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September 30, 2022

"The Lost Right to Jury Trial in 'All' Criminal Prosecutions"

The title of this post is the title of this recent article available via SSRN authored by Andrea L. Roth. Here is its abstract:

The Sixth Amendment states that “in all criminal prosecutions, the accused shall enjoy the right to . . . trial, by an impartial jury.”  Similarly, Article III mandates that the trial of “all crimes, other than impeachment, shall be by jury.” Nonetheless, tens of thousands of federal defendants each year are denied a jury in “petty” cases with a potential sentence of six months or less.  These cases can carry significant consequences and involve not only regulatory crimes but traditional crimes like theft, assault, and sexual abuse.  This apparently blatant contradiction of the Constitution’s text is justified by the so-called “petty-offense exception,” originating in nineteenth-century Supreme Court dictum that cited to the Founding-era practice of allowing certain offenses deemed “petty” by Parliament or colonial charters to be summarily tried by a justice of the peace.

While a couple of commentators over the last century have criticized this doctrine, it has never been fully litigated. Harnessing previously unexplored historical and textual sources, this Article offers the most comprehensive argument to date that the petty offense exception’s existing rationales are untenable.  Indeed, as the sources reveal, controversial summary bench trials could just as naturally be read as inspiration for the Framers’ conspicuous decision to guarantee a jury in “all” criminal prosecutions.  Ultimately, if one looks to text and history to interpret the jury right, it must at the very least extend to defendants formally charged by the Department of Justice in federal criminal court.  The Article concludes by exploring the implications of a jury right in federal petty cases, including the importance of the right, and implications for state defendants and the Sixth Amendment right to counsel.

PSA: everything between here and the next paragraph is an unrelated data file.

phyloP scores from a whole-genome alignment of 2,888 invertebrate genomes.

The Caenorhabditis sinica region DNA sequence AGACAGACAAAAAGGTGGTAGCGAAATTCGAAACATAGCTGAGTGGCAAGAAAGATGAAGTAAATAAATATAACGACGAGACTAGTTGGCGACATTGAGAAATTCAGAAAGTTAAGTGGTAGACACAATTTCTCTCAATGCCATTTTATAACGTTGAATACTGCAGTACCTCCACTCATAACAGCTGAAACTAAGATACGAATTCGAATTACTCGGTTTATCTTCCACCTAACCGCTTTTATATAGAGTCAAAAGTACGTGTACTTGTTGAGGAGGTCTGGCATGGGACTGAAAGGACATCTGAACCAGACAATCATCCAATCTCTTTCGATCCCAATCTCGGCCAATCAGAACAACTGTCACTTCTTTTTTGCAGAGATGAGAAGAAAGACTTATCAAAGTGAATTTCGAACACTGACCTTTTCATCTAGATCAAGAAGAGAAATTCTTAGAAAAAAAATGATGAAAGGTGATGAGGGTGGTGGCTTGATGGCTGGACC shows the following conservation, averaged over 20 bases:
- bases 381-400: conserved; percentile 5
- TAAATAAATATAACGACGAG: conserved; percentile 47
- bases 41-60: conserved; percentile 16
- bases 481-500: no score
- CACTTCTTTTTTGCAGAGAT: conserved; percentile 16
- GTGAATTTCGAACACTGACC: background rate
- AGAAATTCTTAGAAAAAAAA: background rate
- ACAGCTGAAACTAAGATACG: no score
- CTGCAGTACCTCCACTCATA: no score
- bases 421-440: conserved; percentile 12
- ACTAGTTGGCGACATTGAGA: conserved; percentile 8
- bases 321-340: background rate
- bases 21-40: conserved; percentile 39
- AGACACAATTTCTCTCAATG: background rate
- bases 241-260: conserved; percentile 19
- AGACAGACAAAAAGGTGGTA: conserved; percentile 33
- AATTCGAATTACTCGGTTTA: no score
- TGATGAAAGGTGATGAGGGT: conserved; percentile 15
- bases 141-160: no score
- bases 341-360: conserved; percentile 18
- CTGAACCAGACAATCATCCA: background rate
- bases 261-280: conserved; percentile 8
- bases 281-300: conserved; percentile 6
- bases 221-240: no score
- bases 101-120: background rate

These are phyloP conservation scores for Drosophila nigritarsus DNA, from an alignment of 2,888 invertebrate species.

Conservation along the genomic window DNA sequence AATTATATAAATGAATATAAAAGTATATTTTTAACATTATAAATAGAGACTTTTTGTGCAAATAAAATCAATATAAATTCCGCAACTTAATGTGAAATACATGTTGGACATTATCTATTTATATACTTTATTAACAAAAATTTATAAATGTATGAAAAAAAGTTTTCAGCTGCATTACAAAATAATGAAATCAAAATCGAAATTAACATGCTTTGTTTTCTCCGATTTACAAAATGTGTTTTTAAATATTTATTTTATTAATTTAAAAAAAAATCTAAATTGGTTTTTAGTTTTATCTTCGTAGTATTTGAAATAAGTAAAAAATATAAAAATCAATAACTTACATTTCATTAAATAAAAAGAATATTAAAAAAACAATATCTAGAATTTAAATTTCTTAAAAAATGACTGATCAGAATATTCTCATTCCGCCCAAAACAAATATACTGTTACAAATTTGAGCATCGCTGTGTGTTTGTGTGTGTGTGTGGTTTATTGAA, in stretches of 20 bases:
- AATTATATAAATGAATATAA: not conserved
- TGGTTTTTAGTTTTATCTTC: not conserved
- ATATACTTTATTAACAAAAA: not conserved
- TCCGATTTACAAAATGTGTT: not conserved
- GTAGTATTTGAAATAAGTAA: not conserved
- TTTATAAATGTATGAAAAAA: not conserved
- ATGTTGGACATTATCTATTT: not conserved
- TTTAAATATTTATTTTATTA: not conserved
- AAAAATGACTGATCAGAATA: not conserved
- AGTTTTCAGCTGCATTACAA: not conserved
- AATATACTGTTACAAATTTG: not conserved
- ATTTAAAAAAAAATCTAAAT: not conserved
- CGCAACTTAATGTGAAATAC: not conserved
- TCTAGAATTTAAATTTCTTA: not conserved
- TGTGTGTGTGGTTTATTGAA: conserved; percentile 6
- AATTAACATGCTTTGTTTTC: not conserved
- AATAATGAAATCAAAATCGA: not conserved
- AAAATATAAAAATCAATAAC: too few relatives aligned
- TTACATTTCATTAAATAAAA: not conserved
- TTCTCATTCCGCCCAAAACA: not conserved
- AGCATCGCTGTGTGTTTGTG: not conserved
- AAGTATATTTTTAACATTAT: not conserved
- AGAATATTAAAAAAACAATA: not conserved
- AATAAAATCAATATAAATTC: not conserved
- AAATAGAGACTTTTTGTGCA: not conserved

September 30, 2022 in Procedure and Proof at Sentencing, Who Sentences | Permalink | Comments (76)

September 29, 2022

New US Sentencing Commission releases its first set of tentative policy priorities

As reported in this USSC press release, the "newly constituted United States Sentencing Commission today issued tentative policy priorities for the 2022-2023 amendment year — with top focus on implementation of the First Step Act of 2018."  Here is more:

The First Step Act, which authorized defendants to file motions in federal court, helped facilitate a substantial increase in compassionate release filings during the COVID-19 pandemic but the Commission recently reported wide variation in grant rates among the federal courts (more here).

The Commission also proposed a focus on implementation of the Bipartisan Safer Communities Act of 2022 relating to firearms penalties under §2K2.1, one of the most common sentencing guidelines applied annually.  The act created new penalties for straw purchasers and increased penalties for other firearms offenses.

In addition, the Commission proposed consideration of several circuit court conflicts that have emerged since the loss of a quorum.  Commissioners also identified as a priority further examination of the guidelines relating to criminal history in light of the agency’s studies on recidivism and complications in the application of the career offender provision.  

U.S. District Judge Carlton W. Reeves, Chair of the Commission remarked, “This amendment cycle is a particularly exciting and challenging one for the Commission.  It will require swift consensus-building among my colleagues and thoughtful feedback from all our stakeholders.”

The Commission’s amendment cycle typically begins in June and ends the following April (more here).  The recently confirmed Commissioners will work on an expedited timetable to finalize priorities in October and adopt amendments by May 1, 2023.

Reeves stated, “We know much is expected of this new Commission beyond these immediate priorities, and we are eager to start laying that groundwork.  We will operate in a deliberative, empirically-based, and inclusive manner — open to voices from all parts of our federal criminal justice system — judges, Congress, the Department of Justice, the Federal Public Defenders, probation officers, victims, important advocacy groups, and the public at large.”